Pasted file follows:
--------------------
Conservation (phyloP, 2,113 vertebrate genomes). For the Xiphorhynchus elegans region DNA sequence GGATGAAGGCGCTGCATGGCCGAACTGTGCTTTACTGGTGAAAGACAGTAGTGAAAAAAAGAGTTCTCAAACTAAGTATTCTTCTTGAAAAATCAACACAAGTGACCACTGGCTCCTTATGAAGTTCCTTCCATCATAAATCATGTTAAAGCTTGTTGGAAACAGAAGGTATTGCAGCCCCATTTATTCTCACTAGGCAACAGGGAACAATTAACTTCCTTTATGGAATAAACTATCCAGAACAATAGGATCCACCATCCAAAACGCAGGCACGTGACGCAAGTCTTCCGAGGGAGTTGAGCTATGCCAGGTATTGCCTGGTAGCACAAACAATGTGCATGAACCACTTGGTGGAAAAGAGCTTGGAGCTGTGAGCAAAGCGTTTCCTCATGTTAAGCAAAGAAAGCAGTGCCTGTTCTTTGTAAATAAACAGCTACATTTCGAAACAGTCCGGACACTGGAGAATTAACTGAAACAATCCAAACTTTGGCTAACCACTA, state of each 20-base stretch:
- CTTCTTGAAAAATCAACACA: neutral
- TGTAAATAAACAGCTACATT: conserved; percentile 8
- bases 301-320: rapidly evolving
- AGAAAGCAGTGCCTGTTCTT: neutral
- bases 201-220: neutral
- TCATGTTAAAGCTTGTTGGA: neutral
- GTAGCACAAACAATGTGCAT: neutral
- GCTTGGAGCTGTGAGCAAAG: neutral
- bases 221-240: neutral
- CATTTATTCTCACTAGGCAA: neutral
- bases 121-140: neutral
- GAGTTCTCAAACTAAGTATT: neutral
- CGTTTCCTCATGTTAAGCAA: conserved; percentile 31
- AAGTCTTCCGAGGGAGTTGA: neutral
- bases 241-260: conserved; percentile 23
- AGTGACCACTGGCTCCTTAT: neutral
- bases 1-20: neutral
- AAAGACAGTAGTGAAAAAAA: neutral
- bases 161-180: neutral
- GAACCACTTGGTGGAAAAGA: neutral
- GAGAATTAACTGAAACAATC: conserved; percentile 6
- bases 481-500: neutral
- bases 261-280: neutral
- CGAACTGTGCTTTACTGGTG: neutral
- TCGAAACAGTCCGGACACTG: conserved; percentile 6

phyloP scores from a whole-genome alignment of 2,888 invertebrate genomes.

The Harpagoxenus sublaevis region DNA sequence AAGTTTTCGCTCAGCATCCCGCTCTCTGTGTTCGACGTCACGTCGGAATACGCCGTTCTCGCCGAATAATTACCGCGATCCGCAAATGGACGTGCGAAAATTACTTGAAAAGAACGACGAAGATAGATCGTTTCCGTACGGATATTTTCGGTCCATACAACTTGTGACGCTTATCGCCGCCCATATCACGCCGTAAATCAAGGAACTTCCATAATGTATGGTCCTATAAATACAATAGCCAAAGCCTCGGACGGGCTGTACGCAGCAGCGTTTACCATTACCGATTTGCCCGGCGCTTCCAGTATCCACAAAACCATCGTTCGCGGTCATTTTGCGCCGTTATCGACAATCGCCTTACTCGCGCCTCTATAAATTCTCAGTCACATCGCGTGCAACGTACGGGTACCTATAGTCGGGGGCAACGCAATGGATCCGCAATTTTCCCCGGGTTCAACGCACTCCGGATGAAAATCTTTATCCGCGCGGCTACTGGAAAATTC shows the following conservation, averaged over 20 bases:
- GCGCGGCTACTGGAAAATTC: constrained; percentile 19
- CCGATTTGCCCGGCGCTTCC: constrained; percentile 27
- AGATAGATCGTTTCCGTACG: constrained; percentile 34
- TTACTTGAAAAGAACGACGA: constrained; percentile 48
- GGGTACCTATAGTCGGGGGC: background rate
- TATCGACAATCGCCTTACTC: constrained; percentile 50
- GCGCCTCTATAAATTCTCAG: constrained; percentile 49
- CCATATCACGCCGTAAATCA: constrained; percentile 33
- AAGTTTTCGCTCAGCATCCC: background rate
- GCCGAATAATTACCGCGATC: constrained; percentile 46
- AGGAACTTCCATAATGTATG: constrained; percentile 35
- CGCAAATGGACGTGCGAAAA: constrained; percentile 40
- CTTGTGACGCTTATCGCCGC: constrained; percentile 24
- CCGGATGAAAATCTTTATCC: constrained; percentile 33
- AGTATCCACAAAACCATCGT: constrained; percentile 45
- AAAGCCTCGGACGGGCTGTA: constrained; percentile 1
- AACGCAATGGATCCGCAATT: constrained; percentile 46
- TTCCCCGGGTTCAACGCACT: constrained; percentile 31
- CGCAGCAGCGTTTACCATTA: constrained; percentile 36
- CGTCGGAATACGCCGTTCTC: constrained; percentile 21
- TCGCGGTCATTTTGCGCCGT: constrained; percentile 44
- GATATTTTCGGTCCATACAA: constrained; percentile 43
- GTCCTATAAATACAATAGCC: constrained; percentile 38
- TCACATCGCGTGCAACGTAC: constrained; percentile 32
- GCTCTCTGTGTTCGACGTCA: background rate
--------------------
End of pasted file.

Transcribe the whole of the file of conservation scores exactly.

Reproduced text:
Conservation (phyloP, 2,113 vertebrate genomes). For the Xiphorhynchus elegans region DNA sequence GGATGAAGGCGCTGCATGGCCGAACTGTGCTTTACTGGTGAAAGACAGTAGTGAAAAAAAGAGTTCTCAAACTAAGTATTCTTCTTGAAAAATCAACACAAGTGACCACTGGCTCCTTATGAAGTTCCTTCCATCATAAATCATGTTAAAGCTTGTTGGAAACAGAAGGTATTGCAGCCCCATTTATTCTCACTAGGCAACAGGGAACAATTAACTTCCTTTATGGAATAAACTATCCAGAACAATAGGATCCACCATCCAAAACGCAGGCACGTGACGCAAGTCTTCCGAGGGAGTTGAGCTATGCCAGGTATTGCCTGGTAGCACAAACAATGTGCATGAACCACTTGGTGGAAAAGAGCTTGGAGCTGTGAGCAAAGCGTTTCCTCATGTTAAGCAAAGAAAGCAGTGCCTGTTCTTTGTAAATAAACAGCTACATTTCGAAACAGTCCGGACACTGGAGAATTAACTGAAACAATCCAAACTTTGGCTAACCACTA, state of each 20-base stretch:
- CTTCTTGAAAAATCAACACA: neutral
- TGTAAATAAACAGCTACATT: conserved; percentile 8
- bases 301-320: rapidly evolving
- AGAAAGCAGTGCCTGTTCTT: neutral
- bases 201-220: neutral
- TCATGTTAAAGCTTGTTGGA: neutral
- GTAGCACAAACAATGTGCAT: neutral
- GCTTGGAGCTGTGAGCAAAG: neutral
- bases 221-240: neutral
- CATTTATTCTCACTAGGCAA: neutral
- bases 121-140: neutral
- GAGTTCTCAAACTAAGTATT: neutral
- CGTTTCCTCATGTTAAGCAA: conserved; percentile 31
- AAGTCTTCCGAGGGAGTTGA: neutral
- bases 241-260: conserved; percentile 23
- AGTGACCACTGGCTCCTTAT: neutral
- bases 1-20: neutral
- AAAGACAGTAGTGAAAAAAA: neutral
- bases 161-180: neutral
- GAACCACTTGGTGGAAAAGA: neutral
- GAGAATTAACTGAAACAATC: conserved; percentile 6
- bases 481-500: neutral
- bases 261-280: neutral
- CGAACTGTGCTTTACTGGTG: neutral
- TCGAAACAGTCCGGACACTG: conserved; percentile 6

phyloP scores from a whole-genome alignment of 2,888 invertebrate genomes.

The Harpagoxenus sublaevis region DNA sequence AAGTTTTCGCTCAGCATCCCGCTCTCTGTGTTCGACGTCACGTCGGAATACGCCGTTCTCGCCGAATAATTACCGCGATCCGCAAATGGACGTGCGAAAATTACTTGAAAAGAACGACGAAGATAGATCGTTTCCGTACGGATATTTTCGGTCCATACAACTTGTGACGCTTATCGCCGCCCATATCACGCCGTAAATCAAGGAACTTCCATAATGTATGGTCCTATAAATACAATAGCCAAAGCCTCGGACGGGCTGTACGCAGCAGCGTTTACCATTACCGATTTGCCCGGCGCTTCCAGTATCCACAAAACCATCGTTCGCGGTCATTTTGCGCCGTTATCGACAATCGCCTTACTCGCGCCTCTATAAATTCTCAGTCACATCGCGTGCAACGTACGGGTACCTATAGTCGGGGGCAACGCAATGGATCCGCAATTTTCCCCGGGTTCAACGCACTCCGGATGAAAATCTTTATCCGCGCGGCTACTGGAAAATTC shows the following conservation, averaged over 20 bases:
- GCGCGGCTACTGGAAAATTC: constrained; percentile 19
- CCGATTTGCCCGGCGCTTCC: constrained; percentile 27
- AGATAGATCGTTTCCGTACG: constrained; percentile 34
- TTACTTGAAAAGAACGACGA: constrained; percentile 48
- GGGTACCTATAGTCGGGGGC: background rate
- TATCGACAATCGCCTTACTC: constrained; percentile 50
- GCGCCTCTATAAATTCTCAG: constrained; percentile 49
- CCATATCACGCCGTAAATCA: constrained; percentile 33
- AAGTTTTCGCTCAGCATCCC: background rate
- GCCGAATAATTACCGCGATC: constrained; percentile 46
- AGGAACTTCCATAATGTATG: constrained; percentile 35
- CGCAAATGGACGTGCGAAAA: constrained; percentile 40
- CTTGTGACGCTTATCGCCGC: constrained; percentile 24
- CCGGATGAAAATCTTTATCC: constrained; percentile 33
- AGTATCCACAAAACCATCGT: constrained; percentile 45
- AAAGCCTCGGACGGGCTGTA: constrained; percentile 1
- AACGCAATGGATCCGCAATT: constrained; percentile 46
- TTCCCCGGGTTCAACGCACT: constrained; percentile 31
- CGCAGCAGCGTTTACCATTA: constrained; percentile 36
- CGTCGGAATACGCCGTTCTC: constrained; percentile 21
- TCGCGGTCATTTTGCGCCGT: constrained; percentile 44
- GATATTTTCGGTCCATACAA: constrained; percentile 43
- GTCCTATAAATACAATAGCC: constrained; percentile 38
- TCACATCGCGTGCAACGTAC: constrained; percentile 32
- GCTCTCTGTGTTCGACGTCA: background rate